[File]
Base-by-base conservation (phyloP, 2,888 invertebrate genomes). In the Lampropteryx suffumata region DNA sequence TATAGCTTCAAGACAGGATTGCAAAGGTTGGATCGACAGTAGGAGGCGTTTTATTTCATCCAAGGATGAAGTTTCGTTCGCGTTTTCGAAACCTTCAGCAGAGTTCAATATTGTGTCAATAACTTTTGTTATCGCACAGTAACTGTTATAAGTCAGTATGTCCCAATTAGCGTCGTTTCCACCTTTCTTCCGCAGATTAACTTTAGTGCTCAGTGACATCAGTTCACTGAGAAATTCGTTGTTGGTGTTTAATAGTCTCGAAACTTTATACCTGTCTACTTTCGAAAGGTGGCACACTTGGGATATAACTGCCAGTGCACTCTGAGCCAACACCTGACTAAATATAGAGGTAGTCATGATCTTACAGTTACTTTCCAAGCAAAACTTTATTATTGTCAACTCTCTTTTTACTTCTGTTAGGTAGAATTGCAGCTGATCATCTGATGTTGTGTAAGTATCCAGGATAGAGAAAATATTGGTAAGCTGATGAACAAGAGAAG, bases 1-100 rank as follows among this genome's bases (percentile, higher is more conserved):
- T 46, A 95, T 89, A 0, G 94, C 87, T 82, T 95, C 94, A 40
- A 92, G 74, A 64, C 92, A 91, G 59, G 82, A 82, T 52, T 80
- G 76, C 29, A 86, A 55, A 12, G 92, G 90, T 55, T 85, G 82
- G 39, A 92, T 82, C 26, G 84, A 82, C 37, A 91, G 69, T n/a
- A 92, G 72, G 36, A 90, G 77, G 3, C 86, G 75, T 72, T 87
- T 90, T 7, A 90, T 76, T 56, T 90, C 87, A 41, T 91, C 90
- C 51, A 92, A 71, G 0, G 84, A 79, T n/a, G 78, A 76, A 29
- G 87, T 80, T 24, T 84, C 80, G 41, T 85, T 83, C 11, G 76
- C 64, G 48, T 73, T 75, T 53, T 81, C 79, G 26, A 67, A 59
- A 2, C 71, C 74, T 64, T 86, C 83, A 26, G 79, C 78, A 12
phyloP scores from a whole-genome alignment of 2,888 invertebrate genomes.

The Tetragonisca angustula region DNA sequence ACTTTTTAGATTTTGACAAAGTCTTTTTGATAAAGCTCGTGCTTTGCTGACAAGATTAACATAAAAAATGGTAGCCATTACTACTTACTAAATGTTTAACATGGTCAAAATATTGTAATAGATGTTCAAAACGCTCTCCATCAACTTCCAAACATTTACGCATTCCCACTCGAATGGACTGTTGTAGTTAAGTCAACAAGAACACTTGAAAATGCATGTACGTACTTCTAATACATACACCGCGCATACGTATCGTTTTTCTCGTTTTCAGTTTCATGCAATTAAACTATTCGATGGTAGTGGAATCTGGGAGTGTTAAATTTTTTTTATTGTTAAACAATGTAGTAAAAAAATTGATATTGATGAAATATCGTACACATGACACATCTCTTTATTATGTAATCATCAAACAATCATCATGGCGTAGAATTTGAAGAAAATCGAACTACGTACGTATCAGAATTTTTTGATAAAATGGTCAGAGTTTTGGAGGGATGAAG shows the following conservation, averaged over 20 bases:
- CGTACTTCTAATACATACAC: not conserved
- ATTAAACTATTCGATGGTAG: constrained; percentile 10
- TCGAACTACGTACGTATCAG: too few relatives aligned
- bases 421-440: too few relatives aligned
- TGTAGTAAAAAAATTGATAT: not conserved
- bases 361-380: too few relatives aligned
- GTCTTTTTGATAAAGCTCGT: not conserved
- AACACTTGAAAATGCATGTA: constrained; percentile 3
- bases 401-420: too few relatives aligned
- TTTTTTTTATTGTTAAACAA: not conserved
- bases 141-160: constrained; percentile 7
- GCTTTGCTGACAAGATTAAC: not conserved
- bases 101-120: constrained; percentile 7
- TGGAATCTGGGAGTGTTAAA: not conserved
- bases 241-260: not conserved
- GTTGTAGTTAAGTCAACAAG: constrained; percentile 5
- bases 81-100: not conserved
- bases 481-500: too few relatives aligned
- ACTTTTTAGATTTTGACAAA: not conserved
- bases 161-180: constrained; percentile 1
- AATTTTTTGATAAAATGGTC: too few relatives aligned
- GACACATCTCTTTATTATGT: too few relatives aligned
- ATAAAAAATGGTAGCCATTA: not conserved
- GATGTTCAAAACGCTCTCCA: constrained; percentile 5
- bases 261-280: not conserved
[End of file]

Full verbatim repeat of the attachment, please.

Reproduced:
Base-by-base conservation (phyloP, 2,888 invertebrate genomes). In the Lampropteryx suffumata region DNA sequence TATAGCTTCAAGACAGGATTGCAAAGGTTGGATCGACAGTAGGAGGCGTTTTATTTCATCCAAGGATGAAGTTTCGTTCGCGTTTTCGAAACCTTCAGCAGAGTTCAATATTGTGTCAATAACTTTTGTTATCGCACAGTAACTGTTATAAGTCAGTATGTCCCAATTAGCGTCGTTTCCACCTTTCTTCCGCAGATTAACTTTAGTGCTCAGTGACATCAGTTCACTGAGAAATTCGTTGTTGGTGTTTAATAGTCTCGAAACTTTATACCTGTCTACTTTCGAAAGGTGGCACACTTGGGATATAACTGCCAGTGCACTCTGAGCCAACACCTGACTAAATATAGAGGTAGTCATGATCTTACAGTTACTTTCCAAGCAAAACTTTATTATTGTCAACTCTCTTTTTACTTCTGTTAGGTAGAATTGCAGCTGATCATCTGATGTTGTGTAAGTATCCAGGATAGAGAAAATATTGGTAAGCTGATGAACAAGAGAAG, bases 1-100 rank as follows among this genome's bases (percentile, higher is more conserved):
- T 46, A 95, T 89, A 0, G 94, C 87, T 82, T 95, C 94, A 40
- A 92, G 74, A 64, C 92, A 91, G 59, G 82, A 82, T 52, T 80
- G 76, C 29, A 86, A 55, A 12, G 92, G 90, T 55, T 85, G 82
- G 39, A 92, T 82, C 26, G 84, A 82, C 37, A 91, G 69, T n/a
- A 92, G 72, G 36, A 90, G 77, G 3, C 86, G 75, T 72, T 87
- T 90, T 7, A 90, T 76, T 56, T 90, C 87, A 41, T 91, C 90
- C 51, A 92, A 71, G 0, G 84, A 79, T n/a, G 78, A 76, A 29
- G 87, T 80, T 24, T 84, C 80, G 41, T 85, T 83, C 11, G 76
- C 64, G 48, T 73, T 75, T 53, T 81, C 79, G 26, A 67, A 59
- A 2, C 71, C 74, T 64, T 86, C 83, A 26, G 79, C 78, A 12
phyloP scores from a whole-genome alignment of 2,888 invertebrate genomes.

The Tetragonisca angustula region DNA sequence ACTTTTTAGATTTTGACAAAGTCTTTTTGATAAAGCTCGTGCTTTGCTGACAAGATTAACATAAAAAATGGTAGCCATTACTACTTACTAAATGTTTAACATGGTCAAAATATTGTAATAGATGTTCAAAACGCTCTCCATCAACTTCCAAACATTTACGCATTCCCACTCGAATGGACTGTTGTAGTTAAGTCAACAAGAACACTTGAAAATGCATGTACGTACTTCTAATACATACACCGCGCATACGTATCGTTTTTCTCGTTTTCAGTTTCATGCAATTAAACTATTCGATGGTAGTGGAATCTGGGAGTGTTAAATTTTTTTTATTGTTAAACAATGTAGTAAAAAAATTGATATTGATGAAATATCGTACACATGACACATCTCTTTATTATGTAATCATCAAACAATCATCATGGCGTAGAATTTGAAGAAAATCGAACTACGTACGTATCAGAATTTTTTGATAAAATGGTCAGAGTTTTGGAGGGATGAAG shows the following conservation, averaged over 20 bases:
- CGTACTTCTAATACATACAC: not conserved
- ATTAAACTATTCGATGGTAG: constrained; percentile 10
- TCGAACTACGTACGTATCAG: too few relatives aligned
- bases 421-440: too few relatives aligned
- TGTAGTAAAAAAATTGATAT: not conserved
- bases 361-380: too few relatives aligned
- GTCTTTTTGATAAAGCTCGT: not conserved
- AACACTTGAAAATGCATGTA: constrained; percentile 3
- bases 401-420: too few relatives aligned
- TTTTTTTTATTGTTAAACAA: not conserved
- bases 141-160: constrained; percentile 7
- GCTTTGCTGACAAGATTAAC: not conserved
- bases 101-120: constrained; percentile 7
- TGGAATCTGGGAGTGTTAAA: not conserved
- bases 241-260: not conserved
- GTTGTAGTTAAGTCAACAAG: constrained; percentile 5
- bases 81-100: not conserved
- bases 481-500: too few relatives aligned
- ACTTTTTAGATTTTGACAAA: not conserved
- bases 161-180: constrained; percentile 1
- AATTTTTTGATAAAATGGTC: too few relatives aligned
- GACACATCTCTTTATTATGT: too few relatives aligned
- ATAAAAAATGGTAGCCATTA: not conserved
- GATGTTCAAAACGCTCTCCA: constrained; percentile 5
- bases 261-280: not conserved